Attending a life drawing class would be ideal. But again, is not an option available for us all. A great website for gaining an understanding of the anatomy and muscle definition of the human  body in a multitude of poses is Posemaniacs.

Another alternative is the use of a figure mannikin. They are cheap and easy to find these days. They are supposedly correct proportionally, and you can even get male and female versions. The females are slightly shorter. You can twist and turn their limbs in a variety of poses. Unfortunately they are not fully human flexible but are  a great starting point. It's also nice to practice at home in privacy until you become more confident.

Here are some quick sketches I did the other day. Don't forget to try different angles and views, lay them down, prop them in different ways, take a birdseye view... experiment and have some fun. You'll probably be able to get lots of poses you wouldn't come across in public.

18 April 2012

Ink washes and effects

One of the things I really like about drawing with a pen is being able to create interesting wash effects. I carry a waterbrush along with my sketchbook and pens. It is really very handy. Just a quick wipe and the ink bleeds and washes into some interesting effects and colours. Of course different inks react differently to water. It is something you need to experiment with.

In my fountain pens I use black Quink ink, black Lamy ink and Chocolate brown Diamine ink. With a lot of water the Quink washes out to some nice browns and blues. The Lamy stays fairly black and the chocolate brown is nice and warm with a red tinge. Gel pens will also wash but I haven't had much success with a biro, it dries too quickly.

As an experiment I decided to see what effect I could get with a spray mister. I did this cat with the black Lamy. It gave it a nice soft furry look. I added a normal wash in the ears for contrast.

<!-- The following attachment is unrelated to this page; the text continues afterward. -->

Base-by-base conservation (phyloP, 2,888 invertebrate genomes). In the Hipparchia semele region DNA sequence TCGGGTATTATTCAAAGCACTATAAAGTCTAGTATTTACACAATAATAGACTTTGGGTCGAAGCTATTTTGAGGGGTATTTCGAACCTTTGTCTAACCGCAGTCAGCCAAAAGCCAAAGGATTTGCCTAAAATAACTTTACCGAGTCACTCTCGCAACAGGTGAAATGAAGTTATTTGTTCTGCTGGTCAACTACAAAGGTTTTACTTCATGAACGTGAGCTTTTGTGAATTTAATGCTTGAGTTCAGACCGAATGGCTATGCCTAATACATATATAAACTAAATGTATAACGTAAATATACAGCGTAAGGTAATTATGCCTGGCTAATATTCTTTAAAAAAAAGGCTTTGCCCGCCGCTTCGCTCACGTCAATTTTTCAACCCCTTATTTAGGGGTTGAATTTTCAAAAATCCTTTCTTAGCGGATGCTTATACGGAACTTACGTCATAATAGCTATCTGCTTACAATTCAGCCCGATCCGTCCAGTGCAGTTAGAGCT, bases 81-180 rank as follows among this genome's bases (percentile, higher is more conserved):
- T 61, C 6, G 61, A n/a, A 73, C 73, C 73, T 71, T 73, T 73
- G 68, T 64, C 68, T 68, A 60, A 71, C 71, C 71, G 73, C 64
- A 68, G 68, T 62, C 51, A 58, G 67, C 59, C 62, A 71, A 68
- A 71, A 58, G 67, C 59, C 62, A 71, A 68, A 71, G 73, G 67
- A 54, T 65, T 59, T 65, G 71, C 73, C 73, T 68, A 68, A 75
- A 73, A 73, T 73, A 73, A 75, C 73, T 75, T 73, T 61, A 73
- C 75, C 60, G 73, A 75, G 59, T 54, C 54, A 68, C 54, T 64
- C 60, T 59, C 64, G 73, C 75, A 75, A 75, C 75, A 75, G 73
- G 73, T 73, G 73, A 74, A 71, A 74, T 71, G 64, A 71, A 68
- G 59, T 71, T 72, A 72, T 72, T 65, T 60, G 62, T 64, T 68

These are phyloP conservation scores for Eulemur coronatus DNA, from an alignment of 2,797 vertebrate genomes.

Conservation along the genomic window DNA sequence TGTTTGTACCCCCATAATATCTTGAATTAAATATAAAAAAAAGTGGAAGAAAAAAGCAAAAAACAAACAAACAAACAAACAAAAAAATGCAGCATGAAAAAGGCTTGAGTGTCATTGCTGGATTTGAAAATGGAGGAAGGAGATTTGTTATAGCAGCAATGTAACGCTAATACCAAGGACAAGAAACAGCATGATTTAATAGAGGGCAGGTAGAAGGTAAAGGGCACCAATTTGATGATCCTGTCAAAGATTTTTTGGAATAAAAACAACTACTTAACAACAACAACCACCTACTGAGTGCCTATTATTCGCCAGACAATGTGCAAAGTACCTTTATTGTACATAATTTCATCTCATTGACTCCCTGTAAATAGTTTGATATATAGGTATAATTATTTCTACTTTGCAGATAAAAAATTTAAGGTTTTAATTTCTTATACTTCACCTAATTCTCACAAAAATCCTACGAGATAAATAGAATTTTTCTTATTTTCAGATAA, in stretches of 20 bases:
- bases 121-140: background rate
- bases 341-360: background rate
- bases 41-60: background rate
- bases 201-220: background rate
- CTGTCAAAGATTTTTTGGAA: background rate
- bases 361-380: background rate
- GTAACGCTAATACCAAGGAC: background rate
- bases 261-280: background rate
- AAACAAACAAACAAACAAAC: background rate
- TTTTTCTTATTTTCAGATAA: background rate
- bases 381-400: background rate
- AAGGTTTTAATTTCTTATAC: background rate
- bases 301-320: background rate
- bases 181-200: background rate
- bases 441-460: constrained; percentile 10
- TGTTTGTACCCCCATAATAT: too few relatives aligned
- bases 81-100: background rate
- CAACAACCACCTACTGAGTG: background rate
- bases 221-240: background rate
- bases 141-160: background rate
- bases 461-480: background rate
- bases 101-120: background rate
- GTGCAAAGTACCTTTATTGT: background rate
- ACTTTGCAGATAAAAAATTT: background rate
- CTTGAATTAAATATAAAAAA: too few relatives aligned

I then tried it with the Chocolate brown Diamine but I think I got a bit excited and over sprayed. I do like the effect on the foliage in the background here, but I lost too much definition on the stone work of the barn.

This is something I will definitely experiment with further.

13 April 2012


I have been meaning to post some more here but have become sidetracked with a couple of other projects. I am participating in the International Fake Journal Month (April). I am creating a Cooking Adventure journal. It is a lot of fun. I am finding new and old recipes and trying different ways of illustrating them. I am using watercolour but the paper isn't very suitable but I am still happy with most of the results. It looks homemade.

Here are a couple of examples to give you the idea...

My TAFE homework has also been eating up my time. Drawing a cityscape in correct perspective using rulers is very slow and time consuming. Yes I understand the importance of perspective and I have learnt a few things I wasn't aware of but I would never draw with this much precision for myself.

I have done three A3 drawings to scale and have selected two that I will paint. Today I finally stretched some watercolour paper. I am using hot press which is an additional challenge for me as well. I have only ever used it a couple of times, it reacts so differently from cold pressed but I want the smooth surface. I have one week to complete the two paintings and choose which I will submit for marking. Fingers crossed at least one works out.

07 April 2012

Drawing with a pen.

I love drawing with a pen. Any pen - biro, fineliner, dip pen or fountain pen. For some reason it gives me a sense of freedom that drawing with a pencil doesn't. It was very hard to allow myself this freedom at the beginning. To draw straight with pen knowing there is no eraser to "fix up" my mistakes. You just have to go for it.

It makes you see things, pay attention to the details, decide where you are going to put that line and know you have to live with your decision. This can be very scary to start with. At times I also tend to think "well its not going to be perfect so I may as well just have some fun and go loose". I am still striving for this "looseness".